In yet another sign that driverless cars are just over the horizon, General Motors announced today that the company is buying Cruise Automation — a Silicon Valley start-up that's developing autonomous vehicle technology. According to Fortune, the deal cost GM over $US1 billion in cash and stocks. GM hasn't been shy about dipping its tyre iron into a diverse number of car-related fields that aren't typically associated with the big automakers. As the Wall Street Journal notes, GM has invested $US500 million in Lyft, Uber's fat kid down the street who just wants to watch you guys play. They also scavenged some of the remaining bits of Sidecar before that "ride-sharing" service tanked.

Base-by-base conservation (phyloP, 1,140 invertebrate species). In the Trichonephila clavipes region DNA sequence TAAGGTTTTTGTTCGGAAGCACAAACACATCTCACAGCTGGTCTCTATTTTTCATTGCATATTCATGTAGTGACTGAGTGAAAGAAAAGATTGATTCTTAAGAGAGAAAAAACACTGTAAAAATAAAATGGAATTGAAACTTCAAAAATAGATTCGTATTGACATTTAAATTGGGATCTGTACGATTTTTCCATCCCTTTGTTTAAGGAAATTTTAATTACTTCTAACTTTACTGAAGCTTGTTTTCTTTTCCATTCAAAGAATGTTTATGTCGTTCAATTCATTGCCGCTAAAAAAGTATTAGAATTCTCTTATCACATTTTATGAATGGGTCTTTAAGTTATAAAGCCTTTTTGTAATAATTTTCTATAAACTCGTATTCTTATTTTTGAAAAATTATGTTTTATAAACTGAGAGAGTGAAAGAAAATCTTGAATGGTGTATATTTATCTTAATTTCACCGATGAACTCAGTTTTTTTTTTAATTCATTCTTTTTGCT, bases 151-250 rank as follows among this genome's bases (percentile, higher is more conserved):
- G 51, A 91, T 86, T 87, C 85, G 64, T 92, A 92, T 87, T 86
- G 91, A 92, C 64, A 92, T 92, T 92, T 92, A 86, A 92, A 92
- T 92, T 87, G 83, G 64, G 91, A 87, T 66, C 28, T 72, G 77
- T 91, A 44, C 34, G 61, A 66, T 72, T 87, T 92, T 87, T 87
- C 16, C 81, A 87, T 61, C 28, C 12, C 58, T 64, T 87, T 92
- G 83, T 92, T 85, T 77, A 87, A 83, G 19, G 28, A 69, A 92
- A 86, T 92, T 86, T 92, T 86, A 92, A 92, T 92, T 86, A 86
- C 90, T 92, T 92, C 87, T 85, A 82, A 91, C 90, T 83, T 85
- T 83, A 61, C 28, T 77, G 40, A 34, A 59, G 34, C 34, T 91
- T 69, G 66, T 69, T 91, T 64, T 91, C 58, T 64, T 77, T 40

The purchase of San Francisco-based Cruise Automation, which has to this point been running on $US20 million of venture capital funds, shows that the big automakers are serious about the future of driverless cars. Notably, Cruise Automation brings with it one of just a few permits issued by the State of California to test driverless cars on California streets.
We've been promised driverless cars for literally decades — especially from GM. But this time it looks like we're going to get them for realsies. We've been tricked before. But with so many car companies putting down cold hard cash for automated vehicle tech, our driverless car future feels closer than ever.
Screenshot from the 1956 General Motors driverless car film "Key to the Future"